The doctrine remains undefined in the arena of public international law or in treaty. In order to understand the concept of FET we need to examine judgments, where the judges have tried to explain FET pertaining to the factual matrix of particular case. It could be understood as a treatment in an even-handed manner and just manner by the host nation to foster the promotion of foreign investment [1]MTD Equity Sdn. Bhd. and MTD Chile S.A. vs. Republic of Chile, Award, 25th May 2004, 12 ICSID Reports 6; an ad hoc committee upheld the decision, see Decision on Annulment, 21 March 2007 @ Para 113. Few determinants could be deciphered from the judgments, to define and understand the concept of FET, ‘any ministerial action being manifestly inconsistent, non- transparent, unreasonable, or discriminatory would be determined as in violation of treaty pertaining to FET.’[2]Saluka Investments BV (The Netherlands) vs. The Czech Republic, Partial Award, 17th March 2006 @ Para 309

Therefore, any ministerial act that is arbitrary, highly unfair, idiosyncratic, or discriminatory consequently exposes the party to the treaty to immense loss on both substantive and procedural side, which would come under the circumference of FET violation [3]See, Waste Management, Inc. v. United Mexican States, Final Award, 30th April 2004, 43 ILM (2004) 967. In Occidental case [4]Occidental Explorations and Production Company vs. The Republic of Ecuador, Award, 1 July 2004, 12 ICSID Reports 59, tribunal observed that “The tax line was changed without providing any clarity about its meaning and extent and the practice and regulations were also inconsistent with such changes.”[5]Ibid at Para 184 When the ministerial act is pertaining to change in laws while the BIT was executed, certainly it is not at all fair to alter the legal and business environment in which the investment was made[6]Ibid at Para 191.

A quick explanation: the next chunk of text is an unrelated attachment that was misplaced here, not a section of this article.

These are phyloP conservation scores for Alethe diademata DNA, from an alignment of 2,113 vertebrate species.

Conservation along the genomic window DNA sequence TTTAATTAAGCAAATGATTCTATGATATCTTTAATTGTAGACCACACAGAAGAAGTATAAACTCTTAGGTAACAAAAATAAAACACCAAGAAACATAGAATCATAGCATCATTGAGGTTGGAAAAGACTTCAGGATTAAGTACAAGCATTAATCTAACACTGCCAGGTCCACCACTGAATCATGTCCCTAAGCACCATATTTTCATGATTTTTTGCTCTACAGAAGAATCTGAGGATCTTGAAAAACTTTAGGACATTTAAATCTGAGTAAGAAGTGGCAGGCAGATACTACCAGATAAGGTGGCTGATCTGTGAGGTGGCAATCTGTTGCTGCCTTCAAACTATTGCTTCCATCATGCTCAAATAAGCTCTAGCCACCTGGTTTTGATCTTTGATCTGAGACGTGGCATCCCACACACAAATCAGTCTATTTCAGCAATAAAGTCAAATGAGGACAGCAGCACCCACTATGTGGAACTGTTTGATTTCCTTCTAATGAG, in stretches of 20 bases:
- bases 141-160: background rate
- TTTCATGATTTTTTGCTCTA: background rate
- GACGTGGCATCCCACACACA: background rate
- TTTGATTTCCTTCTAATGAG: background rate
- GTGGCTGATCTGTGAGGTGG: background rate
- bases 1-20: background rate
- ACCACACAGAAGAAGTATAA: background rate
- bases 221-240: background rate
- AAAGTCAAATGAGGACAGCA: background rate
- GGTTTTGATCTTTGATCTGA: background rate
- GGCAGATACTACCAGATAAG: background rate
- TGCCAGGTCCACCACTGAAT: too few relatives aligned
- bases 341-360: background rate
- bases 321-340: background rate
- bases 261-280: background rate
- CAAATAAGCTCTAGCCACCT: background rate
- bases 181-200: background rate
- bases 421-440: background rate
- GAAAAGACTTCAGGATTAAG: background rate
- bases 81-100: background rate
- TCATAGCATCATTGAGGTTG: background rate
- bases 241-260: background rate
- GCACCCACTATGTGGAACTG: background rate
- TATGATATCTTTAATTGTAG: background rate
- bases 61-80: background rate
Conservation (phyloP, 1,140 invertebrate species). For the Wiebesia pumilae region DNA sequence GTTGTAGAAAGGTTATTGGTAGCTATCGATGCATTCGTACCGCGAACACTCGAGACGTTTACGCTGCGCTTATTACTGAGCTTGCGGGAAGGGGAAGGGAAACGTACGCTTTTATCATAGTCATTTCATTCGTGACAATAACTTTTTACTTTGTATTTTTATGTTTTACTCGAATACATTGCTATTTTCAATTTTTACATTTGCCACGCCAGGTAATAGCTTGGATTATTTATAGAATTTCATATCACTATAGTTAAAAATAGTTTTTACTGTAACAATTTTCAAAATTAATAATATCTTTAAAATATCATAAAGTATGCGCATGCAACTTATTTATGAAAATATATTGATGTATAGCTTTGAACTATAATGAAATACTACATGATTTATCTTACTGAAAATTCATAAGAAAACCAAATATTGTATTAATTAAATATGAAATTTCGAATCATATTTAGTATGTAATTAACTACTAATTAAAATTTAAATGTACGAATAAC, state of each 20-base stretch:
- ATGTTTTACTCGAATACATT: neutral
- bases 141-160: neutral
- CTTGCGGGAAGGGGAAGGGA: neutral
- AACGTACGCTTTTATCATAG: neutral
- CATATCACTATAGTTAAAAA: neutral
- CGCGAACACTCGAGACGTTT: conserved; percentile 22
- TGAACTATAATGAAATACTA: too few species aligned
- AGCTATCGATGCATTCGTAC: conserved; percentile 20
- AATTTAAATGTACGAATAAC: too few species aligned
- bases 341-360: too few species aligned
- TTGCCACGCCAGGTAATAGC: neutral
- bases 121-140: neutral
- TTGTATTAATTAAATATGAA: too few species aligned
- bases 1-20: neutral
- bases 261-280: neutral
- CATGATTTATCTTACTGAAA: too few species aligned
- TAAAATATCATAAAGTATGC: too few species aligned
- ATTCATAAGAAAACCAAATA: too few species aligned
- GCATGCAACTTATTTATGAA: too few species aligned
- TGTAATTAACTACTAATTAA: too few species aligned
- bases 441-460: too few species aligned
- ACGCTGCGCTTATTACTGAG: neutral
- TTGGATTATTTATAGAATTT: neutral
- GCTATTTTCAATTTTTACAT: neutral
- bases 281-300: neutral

The investor nation expects that the host nation would comply with the agreed consistency of policies and administrative regulations in furtherance of the investment [7]Tecnicas Medioambientales Tecmed S.A. V. The United Mexican States, Award, 29th May 2003, ICSID CASE No. ARB (AF)/00/2. However, failure by the host nation to comply with the agreed terms of policies and regulations would make the investor measure the treatment and protection awarded by the host nation whether action of the host nation is in compliance with FET principle [8]Ibid at Para 154.

In the instant case, India vehemently argued that they are inconformity with FET principle, and it is sovereign right to legislate in furtherance to strengthen nation’s economy and barring any perception of becoming a tax heaven.